While much of the developed world becomes less reliant on fossil fuels and transitions to using electric cars, there are a lot of questions surrounding the carbon footprint of electric cars versus gas cars and whether electric cars really are better for the environment.
There is a lot of data to factor in, and other considerations to analyze, such as developments in technology and utility companies moving away from fossil fuels. But it’s clear that when it comes to electric cars versus gas cars, the carbon footprint of electric cars is already lesser than standard vehicles with internal combustion engines, and this trend will continue improving for electric cars.
Carbon Footprint Concerns: Electric Cars vs. Gas Cars
Some reputable studies, including one conducted by researchers from Massachusetts Institute of Technology (MIT), state the initial manufacturing of electric cars generates higher emissions than the production of gasoline-powered vehicles using internal combustion engines. The findings indicate this is due to two factors: the amount of energy required to manufacture electric car batteries and a lack of renewable electricity being generated by utility companies.
However, over the lifetime of an electric car, the total greenhouse gas emissions from manufacturing, driving and charging — instead of fueling up at gas pumps — will be lower for electric cars. According to the Environmental Protection Agency (EPA), this is because EVs create zero tailpipe emissions.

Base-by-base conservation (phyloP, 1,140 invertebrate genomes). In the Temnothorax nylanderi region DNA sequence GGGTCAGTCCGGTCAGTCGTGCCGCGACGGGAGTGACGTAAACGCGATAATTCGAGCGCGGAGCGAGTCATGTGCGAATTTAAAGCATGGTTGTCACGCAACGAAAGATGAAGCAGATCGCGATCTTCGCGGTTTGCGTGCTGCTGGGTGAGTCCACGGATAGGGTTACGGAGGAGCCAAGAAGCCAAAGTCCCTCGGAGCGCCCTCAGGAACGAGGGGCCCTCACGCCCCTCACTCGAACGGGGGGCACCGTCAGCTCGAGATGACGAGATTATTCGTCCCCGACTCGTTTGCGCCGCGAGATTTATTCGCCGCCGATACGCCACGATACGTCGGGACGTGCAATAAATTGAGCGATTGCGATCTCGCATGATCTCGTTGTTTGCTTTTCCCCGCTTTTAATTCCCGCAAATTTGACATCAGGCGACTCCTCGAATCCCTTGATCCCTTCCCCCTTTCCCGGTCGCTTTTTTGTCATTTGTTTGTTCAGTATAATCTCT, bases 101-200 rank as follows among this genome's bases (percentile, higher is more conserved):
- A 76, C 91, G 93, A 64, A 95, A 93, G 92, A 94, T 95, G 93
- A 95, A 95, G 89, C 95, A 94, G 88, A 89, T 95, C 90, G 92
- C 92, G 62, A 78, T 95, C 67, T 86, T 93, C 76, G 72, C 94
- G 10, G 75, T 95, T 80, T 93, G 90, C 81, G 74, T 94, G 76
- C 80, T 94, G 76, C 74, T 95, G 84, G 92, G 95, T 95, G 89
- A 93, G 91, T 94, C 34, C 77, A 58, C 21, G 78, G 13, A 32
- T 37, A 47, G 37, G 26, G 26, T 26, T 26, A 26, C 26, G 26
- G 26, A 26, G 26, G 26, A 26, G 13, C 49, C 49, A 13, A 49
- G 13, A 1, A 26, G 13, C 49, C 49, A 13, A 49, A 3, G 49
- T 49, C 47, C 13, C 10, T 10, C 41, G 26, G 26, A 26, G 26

Electric cars are powered by rechargeable lithium-ion batteries. Making a lithium-ion battery is energy-intensive, and it requires mining raw materials such as cobalt and lithium. Then, once all the necessary raw materials are extracted from the earth, the batteries are manufactured in what are called gigafactories, which produce electric car batteries en masse.
The vast majority of operable gigafactories today are located in China and they are major polluters. This is because older gigafactories, like China’s, are primarily powered by fossil fuels. Essentially, if an electric car battery is manufactured in an old gigafactory, there is a large carbon footprint.
Developments Lowering the Carbon Footprint of Electric Cars
As raw materials such as cobalt and lithium become increasingly rare and difficult to mine, companies will be forced to ramp up their recycling efforts which will lead to less mining and an eventual decrease in production at gigafactories. Further, an increasing number of utility companies worldwide are shifting from fossil fuels to embracing renewable energy like solar and wind power. This means as the years and decades progress, electric cars will become increasingly superior to gas cars in relation to emissions.
Most automobile manufacturers are already at work to make sure they have significant recycling capacity in place for lithium-ion batteries in the coming years. They realize electric cars are becoming increasingly popular and that they need to get ahead of supply chain issues before this decade is out.
Indeed, electric cars are already greener than gas cars. However, the full potential of electric cars and how they can help decrease humanity’s carbon footprint is still years away.
Carbon Footprint of Electric Cars vs. Gas Cars: For Further Consideration
If you have emissions-related questions or concerns beyond this overview looking at the carbon footprint of electric cars versus gas cars, such as how long you need to charge an electric car, check out EvoCharge’s EV Charging Time tool to see Level 2 charging times for specific electric cars. If you would like additional information about EvoCharge’s aftermarket charging solutions, please contact us.
Another helpful tool is the U.S. Department of Energy’s Beyond Tailpipe Emissions Calculator, which can estimate the greenhouse gas emissions associated with charging and driving an electric car. Using the tool, select an electric car or plug-in hybrid electric vehicle (PHEV), type in your zip code, then see the projected CO2 emissions compared to a vehicle with an internal combustion engine.